Common Core High School Class Calls Video Games ‘Sexist’

Libertarian feminist Dr. Christina Hoff Sommers is no friend to liberal academics, as the latest planned boycott of an upcoming UCLA appearance still demonstrates, but one cannot deny her influence and public recognition on the issues of feminism and political correctness in the current political sphere.  She makes no apologies regarding her opinion, which is very similar to my own that leftist political correctness has hijacked the feminist cause and turned it into something akin to political and societal napalm.  I love her for it.

Dr. Sommers’ crosshairs have most recently caught sight of a truly baffling case, indeed – a high school class built for the express purpose of satisfying a particular requirement of the Common Core class model, titled “Is Gaming A Boy’s Club,” is perpetuating that completely-original-no-kidding myth that video games are the devil and are the reason for [insert current negative headline of the time].  This, of course, is ludicrous, and Dr. Sommers in her own words says as much (albeit much more eloquently) during a video segment she recorded for the American Enterprise Institute, “The War on Gamers Continues:”

“‘Is Gaming A Boy’s Club?’ is the name of a school lesson plan developed by the Anti-Defamation League—ADL for short. The ADL is a well-respected organization that has fought anti-Semitism and racism for decades. As a long-time admirer of the ADL, I am baffled by its sponsorship of such a biased and dogmatic curriculum. The lesson plan advertises itself as meeting standards for inclusion in the Common Core—an influential national curriculum. The entire lesson plan is dedicated to the proposition that video games are a hotbed of sexism and misogyny, and it gives students the message that anyone who dares to suggest that games should be more inclusive can expect to be terrorized by malevolent gamers.”

Dr. Sommers continues in the segment to also point out that the supposed scholarship behind these fatuous claims is not scholarly at all, and cultivates conformation bias in place of actual seeking of the truth in order to solve a perceived problem.  “Lesson materials include a video and an article by feminist critic Anita Sarkeesian—both are harsh indictments of the world of gaming,” Sommers explains.  “That would be fine if she were not the only assigned author.”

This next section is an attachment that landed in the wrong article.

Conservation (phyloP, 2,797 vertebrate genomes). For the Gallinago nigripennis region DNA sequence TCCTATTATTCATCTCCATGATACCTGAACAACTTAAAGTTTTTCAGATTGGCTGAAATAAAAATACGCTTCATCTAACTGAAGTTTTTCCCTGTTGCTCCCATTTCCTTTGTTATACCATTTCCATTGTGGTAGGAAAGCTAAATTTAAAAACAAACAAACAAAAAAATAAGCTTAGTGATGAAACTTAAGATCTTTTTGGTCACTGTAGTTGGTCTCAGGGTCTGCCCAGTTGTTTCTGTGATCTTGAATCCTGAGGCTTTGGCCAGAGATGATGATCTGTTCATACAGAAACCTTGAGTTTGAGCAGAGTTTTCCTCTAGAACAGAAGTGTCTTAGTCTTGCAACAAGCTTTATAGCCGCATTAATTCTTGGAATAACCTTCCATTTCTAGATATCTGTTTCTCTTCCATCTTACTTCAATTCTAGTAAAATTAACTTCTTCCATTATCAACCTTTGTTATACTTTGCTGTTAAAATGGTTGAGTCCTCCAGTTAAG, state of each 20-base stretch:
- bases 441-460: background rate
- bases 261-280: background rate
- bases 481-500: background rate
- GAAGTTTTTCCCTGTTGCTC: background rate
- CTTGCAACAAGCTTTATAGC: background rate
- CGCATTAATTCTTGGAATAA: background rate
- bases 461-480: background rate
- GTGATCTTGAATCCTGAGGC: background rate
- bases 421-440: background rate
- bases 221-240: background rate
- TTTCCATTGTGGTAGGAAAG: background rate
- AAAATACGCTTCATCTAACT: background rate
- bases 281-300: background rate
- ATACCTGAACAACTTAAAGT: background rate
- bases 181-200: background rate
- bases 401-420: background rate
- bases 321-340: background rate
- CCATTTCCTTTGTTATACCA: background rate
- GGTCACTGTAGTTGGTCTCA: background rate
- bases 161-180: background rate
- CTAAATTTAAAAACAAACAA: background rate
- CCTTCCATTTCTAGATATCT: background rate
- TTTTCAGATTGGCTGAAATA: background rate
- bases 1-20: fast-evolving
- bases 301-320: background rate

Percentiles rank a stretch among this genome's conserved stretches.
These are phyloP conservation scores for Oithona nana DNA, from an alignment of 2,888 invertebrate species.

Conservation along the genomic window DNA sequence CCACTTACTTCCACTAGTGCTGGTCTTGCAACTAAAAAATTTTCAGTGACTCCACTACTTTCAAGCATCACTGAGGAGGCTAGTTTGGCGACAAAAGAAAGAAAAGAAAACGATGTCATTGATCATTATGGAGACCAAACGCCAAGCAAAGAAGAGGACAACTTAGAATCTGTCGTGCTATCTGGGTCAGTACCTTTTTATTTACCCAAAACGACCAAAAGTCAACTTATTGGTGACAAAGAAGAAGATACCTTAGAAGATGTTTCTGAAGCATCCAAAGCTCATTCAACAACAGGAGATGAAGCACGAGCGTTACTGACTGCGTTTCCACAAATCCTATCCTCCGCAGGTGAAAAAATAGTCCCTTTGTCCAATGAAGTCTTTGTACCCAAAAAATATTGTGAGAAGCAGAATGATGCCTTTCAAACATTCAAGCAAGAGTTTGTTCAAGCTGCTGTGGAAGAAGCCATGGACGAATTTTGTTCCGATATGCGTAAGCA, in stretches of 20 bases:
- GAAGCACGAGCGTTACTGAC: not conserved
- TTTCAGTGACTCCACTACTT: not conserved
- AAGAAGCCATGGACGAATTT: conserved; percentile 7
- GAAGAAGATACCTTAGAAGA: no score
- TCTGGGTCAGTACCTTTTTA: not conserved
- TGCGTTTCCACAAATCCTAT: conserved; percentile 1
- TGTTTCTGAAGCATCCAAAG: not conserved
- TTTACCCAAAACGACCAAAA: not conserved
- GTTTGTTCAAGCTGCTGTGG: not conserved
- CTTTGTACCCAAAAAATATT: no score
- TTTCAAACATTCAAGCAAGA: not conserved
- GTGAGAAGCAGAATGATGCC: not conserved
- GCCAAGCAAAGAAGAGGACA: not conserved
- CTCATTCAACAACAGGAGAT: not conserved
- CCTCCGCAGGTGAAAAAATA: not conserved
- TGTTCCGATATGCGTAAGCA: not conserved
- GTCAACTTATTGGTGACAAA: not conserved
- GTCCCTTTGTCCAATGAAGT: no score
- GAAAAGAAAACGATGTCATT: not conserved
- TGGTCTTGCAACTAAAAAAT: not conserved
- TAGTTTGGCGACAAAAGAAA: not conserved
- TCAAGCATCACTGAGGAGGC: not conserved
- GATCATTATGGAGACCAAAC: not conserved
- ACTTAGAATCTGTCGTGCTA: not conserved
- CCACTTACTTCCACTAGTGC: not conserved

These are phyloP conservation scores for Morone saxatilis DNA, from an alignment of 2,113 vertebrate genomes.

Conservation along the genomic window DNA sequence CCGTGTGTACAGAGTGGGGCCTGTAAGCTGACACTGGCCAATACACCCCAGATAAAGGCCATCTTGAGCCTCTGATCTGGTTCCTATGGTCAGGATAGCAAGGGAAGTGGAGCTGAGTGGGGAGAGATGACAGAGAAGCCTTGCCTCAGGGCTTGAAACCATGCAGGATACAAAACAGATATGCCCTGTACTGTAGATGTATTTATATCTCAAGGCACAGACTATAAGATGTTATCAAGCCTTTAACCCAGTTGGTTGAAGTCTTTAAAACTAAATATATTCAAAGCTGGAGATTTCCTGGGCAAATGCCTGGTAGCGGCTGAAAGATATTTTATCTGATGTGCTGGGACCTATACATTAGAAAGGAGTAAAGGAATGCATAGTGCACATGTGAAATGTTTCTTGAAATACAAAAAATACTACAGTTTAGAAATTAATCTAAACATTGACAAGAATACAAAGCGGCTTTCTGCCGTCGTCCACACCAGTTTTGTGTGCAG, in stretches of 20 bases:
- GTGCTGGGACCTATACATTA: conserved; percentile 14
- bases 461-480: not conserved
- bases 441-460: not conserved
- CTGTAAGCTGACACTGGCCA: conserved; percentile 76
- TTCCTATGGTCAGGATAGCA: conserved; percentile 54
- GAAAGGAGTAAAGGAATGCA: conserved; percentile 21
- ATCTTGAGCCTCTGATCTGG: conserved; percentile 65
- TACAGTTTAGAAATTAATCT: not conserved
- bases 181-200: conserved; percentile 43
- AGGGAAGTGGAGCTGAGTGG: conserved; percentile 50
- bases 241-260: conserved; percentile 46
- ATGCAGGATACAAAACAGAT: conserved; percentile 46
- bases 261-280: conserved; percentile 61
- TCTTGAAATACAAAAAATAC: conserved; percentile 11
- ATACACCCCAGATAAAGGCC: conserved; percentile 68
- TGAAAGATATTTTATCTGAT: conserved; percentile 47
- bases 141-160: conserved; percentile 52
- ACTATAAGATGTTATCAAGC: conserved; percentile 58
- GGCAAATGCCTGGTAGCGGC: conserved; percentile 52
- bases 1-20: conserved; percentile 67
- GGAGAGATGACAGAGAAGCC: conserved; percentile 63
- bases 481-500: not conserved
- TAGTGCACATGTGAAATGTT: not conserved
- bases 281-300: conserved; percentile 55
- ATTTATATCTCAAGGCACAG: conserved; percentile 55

The prospect of female gamers being ostracized or ignored completely by feminists trying to make video games about misogyny is also very likely, illustrates Dr. Sommers:

“The curriculum also includes a small group discussion on sexism and video games and ‘additional resources’ that focus on—guess what?– harassment, misogyny, and terror in the culture of video games.  The curriculum is not only obsessively one-sided—much it is false, misleading, or exaggerated. Let’s start with the very first sentence. ‘Video games do not have a good track record when it comes to positively including girls and women.’ But on page 3 of the curriculum students learn that women now constitute 48 percent of video game players—up from 40 percent in 2010. An important study has shown that there has been a major demographic shift in the video game industry toward the inclusion of women, but men and women prefer to play different types of games.”

In other words, the claim at the top of the class that video games are inherently anti-women is directly contradicted by the same course’s own sources later on.  Which is it, ADL?  Apparently, it’s both, either, or neither, depending on the venue.  Not the most intellectually honest stance to take, but certainly successful from the capitalist’s perspective in that Common Core must sometimes be misrepresented in order to be embraced by certain circles.  In this case, the ADL’s apparent push to assuage the hostility toward Common Core seems evident, and therefore we should applaud Dr. Sommers for standing up and pointing out this fact.

Full video segment can be viewed below:

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